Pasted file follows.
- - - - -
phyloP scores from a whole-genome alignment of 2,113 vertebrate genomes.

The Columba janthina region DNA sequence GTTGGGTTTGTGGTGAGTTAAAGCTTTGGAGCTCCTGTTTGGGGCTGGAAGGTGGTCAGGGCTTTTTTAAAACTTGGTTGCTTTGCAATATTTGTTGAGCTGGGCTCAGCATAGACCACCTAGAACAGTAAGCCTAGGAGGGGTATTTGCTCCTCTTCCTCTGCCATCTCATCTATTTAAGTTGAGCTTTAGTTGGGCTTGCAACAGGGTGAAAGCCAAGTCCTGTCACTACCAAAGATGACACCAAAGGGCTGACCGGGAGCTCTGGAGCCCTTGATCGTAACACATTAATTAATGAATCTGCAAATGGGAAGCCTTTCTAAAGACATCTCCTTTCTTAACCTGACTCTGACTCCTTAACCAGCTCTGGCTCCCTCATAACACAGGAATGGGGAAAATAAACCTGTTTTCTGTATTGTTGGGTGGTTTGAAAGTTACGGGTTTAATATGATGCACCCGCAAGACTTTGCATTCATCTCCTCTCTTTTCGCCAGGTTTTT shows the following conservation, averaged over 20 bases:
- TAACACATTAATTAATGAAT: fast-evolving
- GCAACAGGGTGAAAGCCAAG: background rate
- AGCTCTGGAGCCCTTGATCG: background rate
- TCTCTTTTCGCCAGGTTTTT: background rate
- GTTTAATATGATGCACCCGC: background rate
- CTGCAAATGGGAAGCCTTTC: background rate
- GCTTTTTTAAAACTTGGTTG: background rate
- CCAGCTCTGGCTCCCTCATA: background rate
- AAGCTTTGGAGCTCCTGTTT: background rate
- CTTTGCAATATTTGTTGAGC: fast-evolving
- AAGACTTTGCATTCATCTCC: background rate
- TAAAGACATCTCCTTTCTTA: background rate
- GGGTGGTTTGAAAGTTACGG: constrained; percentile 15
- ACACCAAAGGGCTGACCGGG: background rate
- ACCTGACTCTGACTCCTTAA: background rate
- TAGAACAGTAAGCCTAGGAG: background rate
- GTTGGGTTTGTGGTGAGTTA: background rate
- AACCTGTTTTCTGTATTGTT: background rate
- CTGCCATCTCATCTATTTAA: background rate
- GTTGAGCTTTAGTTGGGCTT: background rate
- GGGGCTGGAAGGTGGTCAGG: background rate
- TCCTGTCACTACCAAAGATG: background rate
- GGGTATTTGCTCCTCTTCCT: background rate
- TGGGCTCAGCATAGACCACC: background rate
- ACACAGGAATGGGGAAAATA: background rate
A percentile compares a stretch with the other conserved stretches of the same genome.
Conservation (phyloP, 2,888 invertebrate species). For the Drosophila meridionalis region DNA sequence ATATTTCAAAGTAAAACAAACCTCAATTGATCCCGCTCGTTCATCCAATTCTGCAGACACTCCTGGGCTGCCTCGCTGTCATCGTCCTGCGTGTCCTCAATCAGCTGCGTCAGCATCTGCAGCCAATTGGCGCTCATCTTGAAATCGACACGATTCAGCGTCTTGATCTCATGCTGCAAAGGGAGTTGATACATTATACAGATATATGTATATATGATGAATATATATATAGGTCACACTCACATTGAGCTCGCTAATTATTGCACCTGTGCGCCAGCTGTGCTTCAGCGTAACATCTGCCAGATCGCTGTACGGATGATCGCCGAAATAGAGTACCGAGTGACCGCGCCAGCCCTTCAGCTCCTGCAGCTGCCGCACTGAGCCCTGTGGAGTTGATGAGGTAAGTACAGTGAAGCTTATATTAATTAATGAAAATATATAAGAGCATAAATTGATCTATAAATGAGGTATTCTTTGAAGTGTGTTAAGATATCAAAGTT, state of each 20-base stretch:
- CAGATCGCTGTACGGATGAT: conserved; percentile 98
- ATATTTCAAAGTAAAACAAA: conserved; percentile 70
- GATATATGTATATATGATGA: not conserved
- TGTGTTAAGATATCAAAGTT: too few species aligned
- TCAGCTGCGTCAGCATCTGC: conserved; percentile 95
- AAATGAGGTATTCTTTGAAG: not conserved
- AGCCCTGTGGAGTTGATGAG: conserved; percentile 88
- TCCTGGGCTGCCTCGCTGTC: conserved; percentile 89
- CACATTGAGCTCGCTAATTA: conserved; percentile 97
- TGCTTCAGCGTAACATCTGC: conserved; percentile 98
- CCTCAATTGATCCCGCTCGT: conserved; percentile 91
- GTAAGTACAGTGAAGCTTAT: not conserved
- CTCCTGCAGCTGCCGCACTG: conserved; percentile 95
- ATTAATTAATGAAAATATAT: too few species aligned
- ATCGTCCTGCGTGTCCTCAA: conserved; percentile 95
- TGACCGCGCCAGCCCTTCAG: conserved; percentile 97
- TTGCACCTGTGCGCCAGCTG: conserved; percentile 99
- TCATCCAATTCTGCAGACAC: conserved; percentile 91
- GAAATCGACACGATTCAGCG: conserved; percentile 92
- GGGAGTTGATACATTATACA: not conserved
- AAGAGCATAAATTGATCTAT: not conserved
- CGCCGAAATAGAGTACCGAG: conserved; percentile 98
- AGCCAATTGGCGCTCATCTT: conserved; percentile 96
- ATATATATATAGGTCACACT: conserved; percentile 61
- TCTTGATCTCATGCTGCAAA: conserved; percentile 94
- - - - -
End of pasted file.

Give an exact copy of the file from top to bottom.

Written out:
phyloP scores from a whole-genome alignment of 2,113 vertebrate genomes.

The Columba janthina region DNA sequence GTTGGGTTTGTGGTGAGTTAAAGCTTTGGAGCTCCTGTTTGGGGCTGGAAGGTGGTCAGGGCTTTTTTAAAACTTGGTTGCTTTGCAATATTTGTTGAGCTGGGCTCAGCATAGACCACCTAGAACAGTAAGCCTAGGAGGGGTATTTGCTCCTCTTCCTCTGCCATCTCATCTATTTAAGTTGAGCTTTAGTTGGGCTTGCAACAGGGTGAAAGCCAAGTCCTGTCACTACCAAAGATGACACCAAAGGGCTGACCGGGAGCTCTGGAGCCCTTGATCGTAACACATTAATTAATGAATCTGCAAATGGGAAGCCTTTCTAAAGACATCTCCTTTCTTAACCTGACTCTGACTCCTTAACCAGCTCTGGCTCCCTCATAACACAGGAATGGGGAAAATAAACCTGTTTTCTGTATTGTTGGGTGGTTTGAAAGTTACGGGTTTAATATGATGCACCCGCAAGACTTTGCATTCATCTCCTCTCTTTTCGCCAGGTTTTT shows the following conservation, averaged over 20 bases:
- TAACACATTAATTAATGAAT: fast-evolving
- GCAACAGGGTGAAAGCCAAG: background rate
- AGCTCTGGAGCCCTTGATCG: background rate
- TCTCTTTTCGCCAGGTTTTT: background rate
- GTTTAATATGATGCACCCGC: background rate
- CTGCAAATGGGAAGCCTTTC: background rate
- GCTTTTTTAAAACTTGGTTG: background rate
- CCAGCTCTGGCTCCCTCATA: background rate
- AAGCTTTGGAGCTCCTGTTT: background rate
- CTTTGCAATATTTGTTGAGC: fast-evolving
- AAGACTTTGCATTCATCTCC: background rate
- TAAAGACATCTCCTTTCTTA: background rate
- GGGTGGTTTGAAAGTTACGG: constrained; percentile 15
- ACACCAAAGGGCTGACCGGG: background rate
- ACCTGACTCTGACTCCTTAA: background rate
- TAGAACAGTAAGCCTAGGAG: background rate
- GTTGGGTTTGTGGTGAGTTA: background rate
- AACCTGTTTTCTGTATTGTT: background rate
- CTGCCATCTCATCTATTTAA: background rate
- GTTGAGCTTTAGTTGGGCTT: background rate
- GGGGCTGGAAGGTGGTCAGG: background rate
- TCCTGTCACTACCAAAGATG: background rate
- GGGTATTTGCTCCTCTTCCT: background rate
- TGGGCTCAGCATAGACCACC: background rate
- ACACAGGAATGGGGAAAATA: background rate
A percentile compares a stretch with the other conserved stretches of the same genome.
Conservation (phyloP, 2,888 invertebrate species). For the Drosophila meridionalis region DNA sequence ATATTTCAAAGTAAAACAAACCTCAATTGATCCCGCTCGTTCATCCAATTCTGCAGACACTCCTGGGCTGCCTCGCTGTCATCGTCCTGCGTGTCCTCAATCAGCTGCGTCAGCATCTGCAGCCAATTGGCGCTCATCTTGAAATCGACACGATTCAGCGTCTTGATCTCATGCTGCAAAGGGAGTTGATACATTATACAGATATATGTATATATGATGAATATATATATAGGTCACACTCACATTGAGCTCGCTAATTATTGCACCTGTGCGCCAGCTGTGCTTCAGCGTAACATCTGCCAGATCGCTGTACGGATGATCGCCGAAATAGAGTACCGAGTGACCGCGCCAGCCCTTCAGCTCCTGCAGCTGCCGCACTGAGCCCTGTGGAGTTGATGAGGTAAGTACAGTGAAGCTTATATTAATTAATGAAAATATATAAGAGCATAAATTGATCTATAAATGAGGTATTCTTTGAAGTGTGTTAAGATATCAAAGTT, state of each 20-base stretch:
- CAGATCGCTGTACGGATGAT: conserved; percentile 98
- ATATTTCAAAGTAAAACAAA: conserved; percentile 70
- GATATATGTATATATGATGA: not conserved
- TGTGTTAAGATATCAAAGTT: too few species aligned
- TCAGCTGCGTCAGCATCTGC: conserved; percentile 95
- AAATGAGGTATTCTTTGAAG: not conserved
- AGCCCTGTGGAGTTGATGAG: conserved; percentile 88
- TCCTGGGCTGCCTCGCTGTC: conserved; percentile 89
- CACATTGAGCTCGCTAATTA: conserved; percentile 97
- TGCTTCAGCGTAACATCTGC: conserved; percentile 98
- CCTCAATTGATCCCGCTCGT: conserved; percentile 91
- GTAAGTACAGTGAAGCTTAT: not conserved
- CTCCTGCAGCTGCCGCACTG: conserved; percentile 95
- ATTAATTAATGAAAATATAT: too few species aligned
- ATCGTCCTGCGTGTCCTCAA: conserved; percentile 95
- TGACCGCGCCAGCCCTTCAG: conserved; percentile 97
- TTGCACCTGTGCGCCAGCTG: conserved; percentile 99
- TCATCCAATTCTGCAGACAC: conserved; percentile 91
- GAAATCGACACGATTCAGCG: conserved; percentile 92
- GGGAGTTGATACATTATACA: not conserved
- AAGAGCATAAATTGATCTAT: not conserved
- CGCCGAAATAGAGTACCGAG: conserved; percentile 98
- AGCCAATTGGCGCTCATCTT: conserved; percentile 96
- ATATATATATAGGTCACACT: conserved; percentile 61
- TCTTGATCTCATGCTGCAAA: conserved; percentile 94